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Grand Valley State University Amateur Radio Club

The Grand Valley State University Amateur Radio Club, W8GVU (originally KC8AYZ) began as a student organization, when I attended there to get my teaching certificate. Looking back, it's amazing how much we did in just three years. (Too bad it was dismantled after I left.) You can see lots of pictures in the album. Click here to:  View the Album 

We have an update: GVSU has started a new ham club! Visit W8GVU for more information.

Satellite antenna w Quad es Loop

Here's Kong, KC8KQT, setting the satellite antennas back, after the National Science Olympiad event in 1998. We reinstalled these antennas, and the 160m loop (feed point in the distant corner) 'permanently', after the new roof went on in 1999. But they were trashed after we graduated.

Our station was two floors below. Kong and I found an abandoned chase to the roof and were able to run all coax, concealed, to the shack.

You can see the Monster quad on the other building. It took 400' of coax to reach it, via the underground tunnels. It took Kong and me till 5:00 AM one night to figure it out and pull the coax and rotator cables there. All were concealed.

VHF shack

This is Kong in the VHF/Digital/ATV end of our shack. Things had really come together for us by this time, (1998). 


HF skack

Here is Dave N8UTH, in the HF end of our shack. You can see the legal-limit amplifier and high power tuner.

This is the way things were when we maintained contact with the provost's sail boat as he crossed the Atlantic in 1998. Click here to view his

Letter of Thanks


King of the Tower

In March, prior to the National Science Olympiad, we were still overcoming red tape delays regarding our HF antenna installation. The tower we bought had to be returned because Student Life director Bob Stoll, after long delays, refused us permission to install it. A small group of us met with President Lubbers and got his ok on the antenna, to be installed now on an abandoned tower on the building next door. Without talking to anyone else about it, we spent a Saturday assembling and installing the antenna and rotator. 

Ed KB8TWH and I were very relieved at getting the antenna in place. Neither of us had done anything like this before. Here, we are playing "King of the Tower". It looks like Ed has won.

Spring flowers and Monster quad

This was quite a surprise for staff and students, that following Monday morning. More sudden than the onrush of spring, a Monster, 5 band, 4 element cubical quad overshadows the computer lab and IT department. Many expressed fear that it might fall on them.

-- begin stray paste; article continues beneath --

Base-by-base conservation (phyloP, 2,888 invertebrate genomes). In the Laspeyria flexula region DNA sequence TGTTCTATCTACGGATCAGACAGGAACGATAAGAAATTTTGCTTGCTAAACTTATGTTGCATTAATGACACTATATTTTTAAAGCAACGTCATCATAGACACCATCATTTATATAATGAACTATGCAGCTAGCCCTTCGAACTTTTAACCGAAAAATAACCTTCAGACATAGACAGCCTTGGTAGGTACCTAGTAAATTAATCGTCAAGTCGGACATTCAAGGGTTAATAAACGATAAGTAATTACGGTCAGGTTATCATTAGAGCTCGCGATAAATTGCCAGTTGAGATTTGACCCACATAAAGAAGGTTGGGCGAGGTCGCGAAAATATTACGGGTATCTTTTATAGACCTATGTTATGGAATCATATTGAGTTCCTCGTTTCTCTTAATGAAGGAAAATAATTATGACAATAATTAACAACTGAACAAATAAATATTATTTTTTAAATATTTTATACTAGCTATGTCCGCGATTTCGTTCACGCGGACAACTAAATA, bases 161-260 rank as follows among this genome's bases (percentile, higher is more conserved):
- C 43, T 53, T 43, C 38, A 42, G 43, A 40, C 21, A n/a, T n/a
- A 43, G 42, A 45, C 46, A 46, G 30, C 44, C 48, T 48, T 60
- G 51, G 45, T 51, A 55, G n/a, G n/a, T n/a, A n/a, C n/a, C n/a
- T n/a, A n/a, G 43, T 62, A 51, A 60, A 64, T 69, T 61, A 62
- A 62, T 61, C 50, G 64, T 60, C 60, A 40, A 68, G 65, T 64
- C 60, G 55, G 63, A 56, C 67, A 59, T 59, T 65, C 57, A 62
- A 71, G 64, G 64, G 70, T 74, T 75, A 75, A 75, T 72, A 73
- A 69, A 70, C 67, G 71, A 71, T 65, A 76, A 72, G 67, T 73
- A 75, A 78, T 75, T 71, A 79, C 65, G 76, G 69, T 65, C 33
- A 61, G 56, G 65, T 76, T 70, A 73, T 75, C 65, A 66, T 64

As fortune would have it, the terific 100+ mph windstorms of 1998 occurred immediately after our installation. That huge antenna rode the storms like a big ship, allaying these fears. (Whew!) 

Others said the antenna was 'ugly'. Bob Stoll was threatening to remove our antenna. Dr. Strickland wrote us a letter that really saved the day. For a look at his letter,  click here

Of course, the whole thing was trashed after I graduated. Bob wins.



This is before we had our own shack or even radios. KC8EWX is installing my R-5 antenna for a special event aboard the Water Resource Institute's W.G. Jackson, in 1996. 

Amazing to me at the time, we did not need to explain or promote ham radio to WRI Director Ron Ward, (as with Bob Stoll and the Student Senate). Founders  D.J. Angus and R.B. Annis were both hams!

We were welcome aboard the research vessel as it performed a regular mission on Lake Michigan on October 19, 1996. The event was published in QST.

HF skack

Here are Yutanna KC8EWX, Tim KD8LW, Doug KC8VZZ, and Marcie KC8WAA. We are in the pointy end of the boat, just at the water line. 

A statistical fluke: everybody but Tim and me got sick as hell.  



During our National Science Olympiad Special Event. we operated HF from the D.J. Angus, and patched DX calls to the Allendale campus via 2m repeater links. That way, DX stations could QSO with us as marine mobile and as portable stations at the same time.

 Pictured is Dave KB8KZM.


During the 1998 National Science Olympiad Special Event, we loaded the Cook Carillon Tower as a 40 meter vertical antenna. We also set the satellite antennas on the ground for demonstration purposes.

This event was published in December 1998 QST magazine.

Click here to see the article.


Dave KB8KZM, Dave N8UJH, Steve N8QOM, and Tim KD8LW work the National Science Olympiad Special Event, 1998.